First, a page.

Girton Birdwatch - March 2007
There are two birds that I should really like to see around the village and both are members of the finch family. They are the Brambling and the Hawfinch. I have only ever seen one Brambling and that was a few years ago at Minsmere in Suffolk. I have yet to see a Hawfinch, although hope to remedy that soon. Both birds have been known to frequent Girton, but one is much more likely to encounter a Brambling than a Hawfinch.
The Brambling is mainly a winter visitor, although there are records of a few breeding in Scotland and a few singing males have been heard down the east of the country. In fact the Brambling is one of the most migratory of finches and over much of Europe is entirely a winter visitor. Thomas Bewick, who is best known for the wood-block engravings with which he illustrated his A History of British Birds, first published in 1797, referred to it as The Mountain Finch because of its liking for cold, upland regions (although he reports seeing them on the Cumberland hills in the middle of August). In his day, vast flocks of Brambling could be found (in the birch woods of northern Europe they remain the most common bird after the Willow warbler), flying close together, so that frequently great numbers could be killed with one shot. It is a sad fact that Bewick, like so many early naturalists and ornithologists, was heavily dependent upon newly shot specimens for his studies, even though this practice did so much to contribute to our knowledge of birds. However, his comment that: "The flesh of the Mountain Finch, although bitter, is said to be good to eat, and better than that of the Chaffinch", can still produce a slight shudder.
The cock Brambling is a handsome bird - especially in its breeding plumage which we are unlikely to see in this country - with a white rump, orange-buff breast and shoulder patch, glossy black head and upper parts and rather scaly-looking black back (mottled brown in winter). The female has grey cheeks, black streaks on the crown and a brown back. In winter the best way to identify a Brambling is by its call note, a rather grating "tsweek", or by the "chucc-chucc-chucc' cry it gives in flight. Bewick, dismissively, comments that: "Its song is only a disagreeable kind of chirping".
Bramblings are quite often seen around the village - although not by me! - especially, although not exclusively, in the vicinity of broad-leaved trees. Perhaps Girton College grounds would be a good place to seek them out? In their breeding grounds north of the Baltic they move into conifers and birch-woods to nest build but here, in winter, they feed very largely on beechmast. Chaffinches will also eat beechmast if they happen upon it, but Bramblings will actively seek it out, roaming far and wide in search of it. The Brambling is a specialist mast eater, and can open the nuts more easily with a bill which is one tenth deeper and has sharper edges than the Chaffinch's. Consequently, given their fondness for beechmast, and if you really want to see them ("Physician heal thyself"!), then one place to go is Wandlebury and the Gog Magog hills.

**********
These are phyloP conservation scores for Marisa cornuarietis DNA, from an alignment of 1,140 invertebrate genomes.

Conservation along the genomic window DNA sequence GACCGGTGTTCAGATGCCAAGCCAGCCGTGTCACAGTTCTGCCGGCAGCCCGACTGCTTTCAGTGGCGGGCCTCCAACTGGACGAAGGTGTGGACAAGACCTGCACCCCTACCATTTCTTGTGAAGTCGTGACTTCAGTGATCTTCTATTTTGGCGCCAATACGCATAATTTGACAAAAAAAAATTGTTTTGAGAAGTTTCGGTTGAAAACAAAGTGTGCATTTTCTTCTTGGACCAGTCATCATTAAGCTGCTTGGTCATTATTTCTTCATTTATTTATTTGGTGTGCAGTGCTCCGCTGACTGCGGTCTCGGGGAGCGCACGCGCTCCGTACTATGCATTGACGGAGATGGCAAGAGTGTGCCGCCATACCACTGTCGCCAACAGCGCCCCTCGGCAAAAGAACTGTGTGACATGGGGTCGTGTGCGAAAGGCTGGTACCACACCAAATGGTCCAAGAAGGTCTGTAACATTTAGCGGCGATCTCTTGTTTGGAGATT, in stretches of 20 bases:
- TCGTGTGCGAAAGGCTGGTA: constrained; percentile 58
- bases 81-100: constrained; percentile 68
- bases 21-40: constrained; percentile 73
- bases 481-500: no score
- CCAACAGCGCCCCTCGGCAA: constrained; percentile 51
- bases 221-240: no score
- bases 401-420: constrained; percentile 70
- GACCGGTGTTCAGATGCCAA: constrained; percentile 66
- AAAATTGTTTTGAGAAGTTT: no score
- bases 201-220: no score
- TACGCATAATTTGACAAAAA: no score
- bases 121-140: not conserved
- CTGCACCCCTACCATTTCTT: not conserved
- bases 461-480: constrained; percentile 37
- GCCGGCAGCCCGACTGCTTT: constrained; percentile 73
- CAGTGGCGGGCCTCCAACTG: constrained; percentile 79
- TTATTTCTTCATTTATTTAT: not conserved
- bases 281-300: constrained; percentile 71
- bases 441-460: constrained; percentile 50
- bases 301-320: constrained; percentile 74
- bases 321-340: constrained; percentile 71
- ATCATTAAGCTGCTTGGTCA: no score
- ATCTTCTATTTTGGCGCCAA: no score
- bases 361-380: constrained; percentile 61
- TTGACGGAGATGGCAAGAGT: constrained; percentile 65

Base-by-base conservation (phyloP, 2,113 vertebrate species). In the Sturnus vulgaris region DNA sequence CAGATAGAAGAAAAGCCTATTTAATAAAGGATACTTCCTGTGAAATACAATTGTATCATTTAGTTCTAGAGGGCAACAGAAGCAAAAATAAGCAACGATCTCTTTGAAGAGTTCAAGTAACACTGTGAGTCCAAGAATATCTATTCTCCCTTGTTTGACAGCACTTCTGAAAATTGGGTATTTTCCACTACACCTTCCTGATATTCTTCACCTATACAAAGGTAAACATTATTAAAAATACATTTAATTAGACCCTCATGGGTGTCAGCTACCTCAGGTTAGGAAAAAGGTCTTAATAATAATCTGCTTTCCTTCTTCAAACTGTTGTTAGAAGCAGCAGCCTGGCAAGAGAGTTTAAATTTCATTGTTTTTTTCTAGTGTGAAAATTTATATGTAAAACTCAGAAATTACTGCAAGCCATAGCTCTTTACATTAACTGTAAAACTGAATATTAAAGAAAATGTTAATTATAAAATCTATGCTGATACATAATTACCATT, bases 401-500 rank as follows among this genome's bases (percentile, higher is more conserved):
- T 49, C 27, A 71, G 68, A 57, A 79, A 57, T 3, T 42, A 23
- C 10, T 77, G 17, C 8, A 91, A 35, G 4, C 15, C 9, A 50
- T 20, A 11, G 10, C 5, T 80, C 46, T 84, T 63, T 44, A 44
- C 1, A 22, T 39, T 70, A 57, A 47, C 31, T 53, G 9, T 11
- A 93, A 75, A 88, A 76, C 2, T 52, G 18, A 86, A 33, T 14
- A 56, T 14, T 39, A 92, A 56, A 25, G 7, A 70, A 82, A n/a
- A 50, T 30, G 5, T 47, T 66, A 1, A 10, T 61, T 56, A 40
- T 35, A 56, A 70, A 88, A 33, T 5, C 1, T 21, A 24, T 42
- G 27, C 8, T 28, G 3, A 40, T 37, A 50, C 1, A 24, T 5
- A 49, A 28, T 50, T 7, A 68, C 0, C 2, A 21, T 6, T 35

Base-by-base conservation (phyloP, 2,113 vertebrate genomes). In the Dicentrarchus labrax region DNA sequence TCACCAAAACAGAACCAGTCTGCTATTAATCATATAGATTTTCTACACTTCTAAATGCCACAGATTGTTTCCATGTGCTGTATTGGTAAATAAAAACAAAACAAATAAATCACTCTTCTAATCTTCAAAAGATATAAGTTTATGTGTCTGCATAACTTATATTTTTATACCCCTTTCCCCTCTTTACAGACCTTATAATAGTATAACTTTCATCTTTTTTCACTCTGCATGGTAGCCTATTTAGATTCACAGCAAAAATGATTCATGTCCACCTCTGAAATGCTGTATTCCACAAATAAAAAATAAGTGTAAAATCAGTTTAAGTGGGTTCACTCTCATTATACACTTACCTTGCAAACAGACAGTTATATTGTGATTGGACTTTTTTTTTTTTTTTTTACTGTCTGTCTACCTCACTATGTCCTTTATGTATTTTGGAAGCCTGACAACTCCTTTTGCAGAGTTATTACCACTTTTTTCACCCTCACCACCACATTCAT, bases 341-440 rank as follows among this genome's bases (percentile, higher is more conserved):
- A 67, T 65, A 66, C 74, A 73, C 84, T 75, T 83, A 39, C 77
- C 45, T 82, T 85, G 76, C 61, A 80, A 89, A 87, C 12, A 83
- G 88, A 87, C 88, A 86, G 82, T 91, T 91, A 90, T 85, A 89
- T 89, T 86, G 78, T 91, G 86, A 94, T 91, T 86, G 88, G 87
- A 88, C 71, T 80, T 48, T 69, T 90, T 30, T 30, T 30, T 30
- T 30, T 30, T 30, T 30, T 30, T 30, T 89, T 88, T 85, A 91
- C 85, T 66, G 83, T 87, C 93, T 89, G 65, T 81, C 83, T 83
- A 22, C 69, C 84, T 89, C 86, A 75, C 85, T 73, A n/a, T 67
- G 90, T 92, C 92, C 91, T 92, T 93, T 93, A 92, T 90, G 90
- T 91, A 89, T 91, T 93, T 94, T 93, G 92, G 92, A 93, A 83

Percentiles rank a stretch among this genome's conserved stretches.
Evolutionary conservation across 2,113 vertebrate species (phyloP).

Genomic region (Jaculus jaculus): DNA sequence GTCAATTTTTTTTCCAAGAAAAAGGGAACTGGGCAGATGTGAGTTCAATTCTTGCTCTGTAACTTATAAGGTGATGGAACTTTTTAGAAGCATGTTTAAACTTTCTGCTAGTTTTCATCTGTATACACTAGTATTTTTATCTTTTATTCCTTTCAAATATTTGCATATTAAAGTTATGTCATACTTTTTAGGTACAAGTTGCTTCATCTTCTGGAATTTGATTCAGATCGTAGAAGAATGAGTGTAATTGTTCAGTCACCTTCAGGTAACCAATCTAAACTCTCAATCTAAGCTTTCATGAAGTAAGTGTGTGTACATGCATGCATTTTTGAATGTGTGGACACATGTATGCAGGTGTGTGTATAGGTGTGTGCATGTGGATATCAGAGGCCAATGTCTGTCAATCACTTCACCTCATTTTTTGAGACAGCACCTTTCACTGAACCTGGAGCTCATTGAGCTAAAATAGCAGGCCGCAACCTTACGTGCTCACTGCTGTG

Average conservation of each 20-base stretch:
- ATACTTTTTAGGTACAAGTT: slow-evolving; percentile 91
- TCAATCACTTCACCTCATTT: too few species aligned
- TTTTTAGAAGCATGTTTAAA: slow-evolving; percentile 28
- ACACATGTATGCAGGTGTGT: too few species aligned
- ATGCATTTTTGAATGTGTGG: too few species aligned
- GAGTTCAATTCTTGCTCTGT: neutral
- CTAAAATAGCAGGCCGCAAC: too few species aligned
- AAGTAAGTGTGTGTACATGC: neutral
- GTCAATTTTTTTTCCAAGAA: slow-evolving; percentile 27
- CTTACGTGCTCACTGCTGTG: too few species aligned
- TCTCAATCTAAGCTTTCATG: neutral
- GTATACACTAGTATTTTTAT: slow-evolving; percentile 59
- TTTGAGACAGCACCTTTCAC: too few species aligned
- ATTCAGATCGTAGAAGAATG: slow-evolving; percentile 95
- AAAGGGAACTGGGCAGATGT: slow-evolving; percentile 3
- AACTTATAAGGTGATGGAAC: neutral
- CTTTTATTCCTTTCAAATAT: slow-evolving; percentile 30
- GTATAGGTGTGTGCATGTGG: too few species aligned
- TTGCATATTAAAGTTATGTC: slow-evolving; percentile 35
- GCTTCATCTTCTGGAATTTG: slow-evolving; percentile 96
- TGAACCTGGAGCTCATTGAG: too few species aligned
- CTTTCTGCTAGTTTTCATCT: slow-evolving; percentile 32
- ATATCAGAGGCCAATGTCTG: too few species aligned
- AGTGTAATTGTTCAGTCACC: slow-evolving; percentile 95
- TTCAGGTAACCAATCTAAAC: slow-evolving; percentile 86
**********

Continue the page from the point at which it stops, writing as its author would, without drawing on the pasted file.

Dave Heath has promised to take me to an arboretum near Barton Mills where he assures me we'll find Hawfinch. This is the largest of our finches (7in; 18cms), which has a relatively massive head and bill, bull-neck and short-tail, which together tend to give the bird a stocky, top-heavy appearance. Its general coloration is an orangey-brown, with mainly blackish wings and large white shoulder patches; the male's chestnut head, pale grey nape, rich brown back and pinkish-brown underparts, shading to white beneath the tail, give rise to a bird of subtle beauty. Despite this beauty, conspicuous head and bill, and despite the fact that they are widespread and resident, Hawfinch were long thought to be purely winter visitors (their nests were not found until 1833). This owes much to the fact that they are extremely shy, secretive birds which prefer to perch in the topmost branches of very tall trees and so are seldom spotted. It is renowned for its ability to crack open cherry stones (and, if some bird ringers are to be believed, to crack knuckles and draw blood) using its massive bill, which is almost as broad as it is deep. The internal structure of this beak has four horny pads inside the upper and lower palates, which are able to hold cherry and other stones centrally and distribute stress evenly to the impressive musculature on both sides of the head. This allows the bird to bring to bear a crushing force of 60-95 lbs, more than a thousand times greater than its own weight, which makes short work of the toughest damson, sloe or cherry stone. This skill made Hawfinches unpopular with fruit farmers and, given their equal liking for green peas, gardeners, but their rarity made their impact minimal, leading one commentator to assert: "Some people are fortunate ... to have their cherries eaten by a hawfinch!"
There are Blackcaps around the village again. We had one in our garden for the RSPB Garden Birdwatch on 28th January, and they've been seen down the High Street (J.C.; B.B.). Buzzards were also reported on 26th and 31st January, over the fields to the South West of the village.
Ken Sheard, Ken.sheard2 at ntlworld.com